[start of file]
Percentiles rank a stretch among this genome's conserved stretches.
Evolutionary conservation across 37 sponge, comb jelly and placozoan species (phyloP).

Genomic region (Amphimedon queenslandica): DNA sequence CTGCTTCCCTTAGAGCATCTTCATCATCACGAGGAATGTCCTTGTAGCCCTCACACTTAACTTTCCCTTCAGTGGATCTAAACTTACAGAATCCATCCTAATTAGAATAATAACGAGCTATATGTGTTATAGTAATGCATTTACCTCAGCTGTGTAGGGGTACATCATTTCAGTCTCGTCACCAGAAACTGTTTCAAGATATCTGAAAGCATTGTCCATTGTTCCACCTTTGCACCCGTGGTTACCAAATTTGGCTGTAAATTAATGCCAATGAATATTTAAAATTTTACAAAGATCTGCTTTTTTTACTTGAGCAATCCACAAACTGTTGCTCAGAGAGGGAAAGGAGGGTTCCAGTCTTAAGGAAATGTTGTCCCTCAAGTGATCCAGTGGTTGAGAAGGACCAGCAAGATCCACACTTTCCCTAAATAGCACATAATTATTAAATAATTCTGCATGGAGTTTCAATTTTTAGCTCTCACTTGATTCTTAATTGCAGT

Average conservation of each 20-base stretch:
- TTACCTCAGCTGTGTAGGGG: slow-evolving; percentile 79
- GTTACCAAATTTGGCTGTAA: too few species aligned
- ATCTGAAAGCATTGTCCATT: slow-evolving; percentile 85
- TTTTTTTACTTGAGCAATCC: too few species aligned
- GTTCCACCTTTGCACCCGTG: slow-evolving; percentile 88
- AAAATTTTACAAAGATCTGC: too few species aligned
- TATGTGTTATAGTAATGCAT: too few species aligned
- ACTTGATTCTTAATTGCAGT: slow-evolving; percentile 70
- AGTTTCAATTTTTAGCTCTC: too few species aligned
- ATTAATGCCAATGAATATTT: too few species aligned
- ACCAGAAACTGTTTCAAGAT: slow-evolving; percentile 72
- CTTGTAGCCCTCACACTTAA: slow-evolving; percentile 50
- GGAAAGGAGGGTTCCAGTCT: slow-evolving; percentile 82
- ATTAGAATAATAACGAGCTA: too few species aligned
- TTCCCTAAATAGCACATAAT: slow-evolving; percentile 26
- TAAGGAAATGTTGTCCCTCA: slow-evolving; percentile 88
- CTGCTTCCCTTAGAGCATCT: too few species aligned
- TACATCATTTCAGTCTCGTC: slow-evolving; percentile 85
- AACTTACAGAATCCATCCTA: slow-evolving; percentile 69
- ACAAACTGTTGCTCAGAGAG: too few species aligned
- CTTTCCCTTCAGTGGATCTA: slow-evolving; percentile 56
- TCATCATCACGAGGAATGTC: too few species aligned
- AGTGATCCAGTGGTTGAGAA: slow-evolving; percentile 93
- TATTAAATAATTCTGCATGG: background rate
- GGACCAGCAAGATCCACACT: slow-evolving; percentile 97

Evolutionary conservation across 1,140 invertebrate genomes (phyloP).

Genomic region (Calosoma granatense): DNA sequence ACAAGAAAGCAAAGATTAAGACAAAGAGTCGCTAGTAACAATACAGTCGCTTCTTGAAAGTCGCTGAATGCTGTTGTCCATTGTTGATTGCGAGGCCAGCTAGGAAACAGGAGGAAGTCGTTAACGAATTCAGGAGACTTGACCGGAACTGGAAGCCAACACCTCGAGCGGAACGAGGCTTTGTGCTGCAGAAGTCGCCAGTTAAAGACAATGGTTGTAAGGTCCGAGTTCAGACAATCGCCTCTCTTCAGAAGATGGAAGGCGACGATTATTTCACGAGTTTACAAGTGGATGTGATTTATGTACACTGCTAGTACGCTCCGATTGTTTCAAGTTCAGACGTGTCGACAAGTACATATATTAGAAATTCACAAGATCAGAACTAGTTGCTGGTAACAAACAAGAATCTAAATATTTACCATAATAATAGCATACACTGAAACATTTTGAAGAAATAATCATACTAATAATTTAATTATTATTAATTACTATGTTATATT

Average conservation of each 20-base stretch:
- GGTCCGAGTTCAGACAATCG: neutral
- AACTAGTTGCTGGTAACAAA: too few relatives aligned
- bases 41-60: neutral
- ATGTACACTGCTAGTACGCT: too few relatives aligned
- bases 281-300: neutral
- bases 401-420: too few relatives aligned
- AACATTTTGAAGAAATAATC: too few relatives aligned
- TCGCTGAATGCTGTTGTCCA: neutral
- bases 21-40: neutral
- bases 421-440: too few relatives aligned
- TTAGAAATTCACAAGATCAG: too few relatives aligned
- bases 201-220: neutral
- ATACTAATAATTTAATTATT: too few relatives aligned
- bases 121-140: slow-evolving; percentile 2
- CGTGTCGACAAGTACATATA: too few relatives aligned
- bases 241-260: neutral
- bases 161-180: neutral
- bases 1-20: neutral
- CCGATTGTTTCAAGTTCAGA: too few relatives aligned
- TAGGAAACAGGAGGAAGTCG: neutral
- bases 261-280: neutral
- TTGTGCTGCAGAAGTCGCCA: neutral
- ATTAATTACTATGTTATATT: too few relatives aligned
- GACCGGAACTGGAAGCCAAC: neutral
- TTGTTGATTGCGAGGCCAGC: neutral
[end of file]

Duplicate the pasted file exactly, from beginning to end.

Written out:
Percentiles rank a stretch among this genome's conserved stretches.
Evolutionary conservation across 37 sponge, comb jelly and placozoan species (phyloP).

Genomic region (Amphimedon queenslandica): DNA sequence CTGCTTCCCTTAGAGCATCTTCATCATCACGAGGAATGTCCTTGTAGCCCTCACACTTAACTTTCCCTTCAGTGGATCTAAACTTACAGAATCCATCCTAATTAGAATAATAACGAGCTATATGTGTTATAGTAATGCATTTACCTCAGCTGTGTAGGGGTACATCATTTCAGTCTCGTCACCAGAAACTGTTTCAAGATATCTGAAAGCATTGTCCATTGTTCCACCTTTGCACCCGTGGTTACCAAATTTGGCTGTAAATTAATGCCAATGAATATTTAAAATTTTACAAAGATCTGCTTTTTTTACTTGAGCAATCCACAAACTGTTGCTCAGAGAGGGAAAGGAGGGTTCCAGTCTTAAGGAAATGTTGTCCCTCAAGTGATCCAGTGGTTGAGAAGGACCAGCAAGATCCACACTTTCCCTAAATAGCACATAATTATTAAATAATTCTGCATGGAGTTTCAATTTTTAGCTCTCACTTGATTCTTAATTGCAGT

Average conservation of each 20-base stretch:
- TTACCTCAGCTGTGTAGGGG: slow-evolving; percentile 79
- GTTACCAAATTTGGCTGTAA: too few species aligned
- ATCTGAAAGCATTGTCCATT: slow-evolving; percentile 85
- TTTTTTTACTTGAGCAATCC: too few species aligned
- GTTCCACCTTTGCACCCGTG: slow-evolving; percentile 88
- AAAATTTTACAAAGATCTGC: too few species aligned
- TATGTGTTATAGTAATGCAT: too few species aligned
- ACTTGATTCTTAATTGCAGT: slow-evolving; percentile 70
- AGTTTCAATTTTTAGCTCTC: too few species aligned
- ATTAATGCCAATGAATATTT: too few species aligned
- ACCAGAAACTGTTTCAAGAT: slow-evolving; percentile 72
- CTTGTAGCCCTCACACTTAA: slow-evolving; percentile 50
- GGAAAGGAGGGTTCCAGTCT: slow-evolving; percentile 82
- ATTAGAATAATAACGAGCTA: too few species aligned
- TTCCCTAAATAGCACATAAT: slow-evolving; percentile 26
- TAAGGAAATGTTGTCCCTCA: slow-evolving; percentile 88
- CTGCTTCCCTTAGAGCATCT: too few species aligned
- TACATCATTTCAGTCTCGTC: slow-evolving; percentile 85
- AACTTACAGAATCCATCCTA: slow-evolving; percentile 69
- ACAAACTGTTGCTCAGAGAG: too few species aligned
- CTTTCCCTTCAGTGGATCTA: slow-evolving; percentile 56
- TCATCATCACGAGGAATGTC: too few species aligned
- AGTGATCCAGTGGTTGAGAA: slow-evolving; percentile 93
- TATTAAATAATTCTGCATGG: background rate
- GGACCAGCAAGATCCACACT: slow-evolving; percentile 97

Evolutionary conservation across 1,140 invertebrate genomes (phyloP).

Genomic region (Calosoma granatense): DNA sequence ACAAGAAAGCAAAGATTAAGACAAAGAGTCGCTAGTAACAATACAGTCGCTTCTTGAAAGTCGCTGAATGCTGTTGTCCATTGTTGATTGCGAGGCCAGCTAGGAAACAGGAGGAAGTCGTTAACGAATTCAGGAGACTTGACCGGAACTGGAAGCCAACACCTCGAGCGGAACGAGGCTTTGTGCTGCAGAAGTCGCCAGTTAAAGACAATGGTTGTAAGGTCCGAGTTCAGACAATCGCCTCTCTTCAGAAGATGGAAGGCGACGATTATTTCACGAGTTTACAAGTGGATGTGATTTATGTACACTGCTAGTACGCTCCGATTGTTTCAAGTTCAGACGTGTCGACAAGTACATATATTAGAAATTCACAAGATCAGAACTAGTTGCTGGTAACAAACAAGAATCTAAATATTTACCATAATAATAGCATACACTGAAACATTTTGAAGAAATAATCATACTAATAATTTAATTATTATTAATTACTATGTTATATT

Average conservation of each 20-base stretch:
- GGTCCGAGTTCAGACAATCG: neutral
- AACTAGTTGCTGGTAACAAA: too few relatives aligned
- bases 41-60: neutral
- ATGTACACTGCTAGTACGCT: too few relatives aligned
- bases 281-300: neutral
- bases 401-420: too few relatives aligned
- AACATTTTGAAGAAATAATC: too few relatives aligned
- TCGCTGAATGCTGTTGTCCA: neutral
- bases 21-40: neutral
- bases 421-440: too few relatives aligned
- TTAGAAATTCACAAGATCAG: too few relatives aligned
- bases 201-220: neutral
- ATACTAATAATTTAATTATT: too few relatives aligned
- bases 121-140: slow-evolving; percentile 2
- CGTGTCGACAAGTACATATA: too few relatives aligned
- bases 241-260: neutral
- bases 161-180: neutral
- bases 1-20: neutral
- CCGATTGTTTCAAGTTCAGA: too few relatives aligned
- TAGGAAACAGGAGGAAGTCG: neutral
- bases 261-280: neutral
- TTGTGCTGCAGAAGTCGCCA: neutral
- ATTAATTACTATGTTATATT: too few relatives aligned
- GACCGGAACTGGAAGCCAAC: neutral
- TTGTTGATTGCGAGGCCAGC: neutral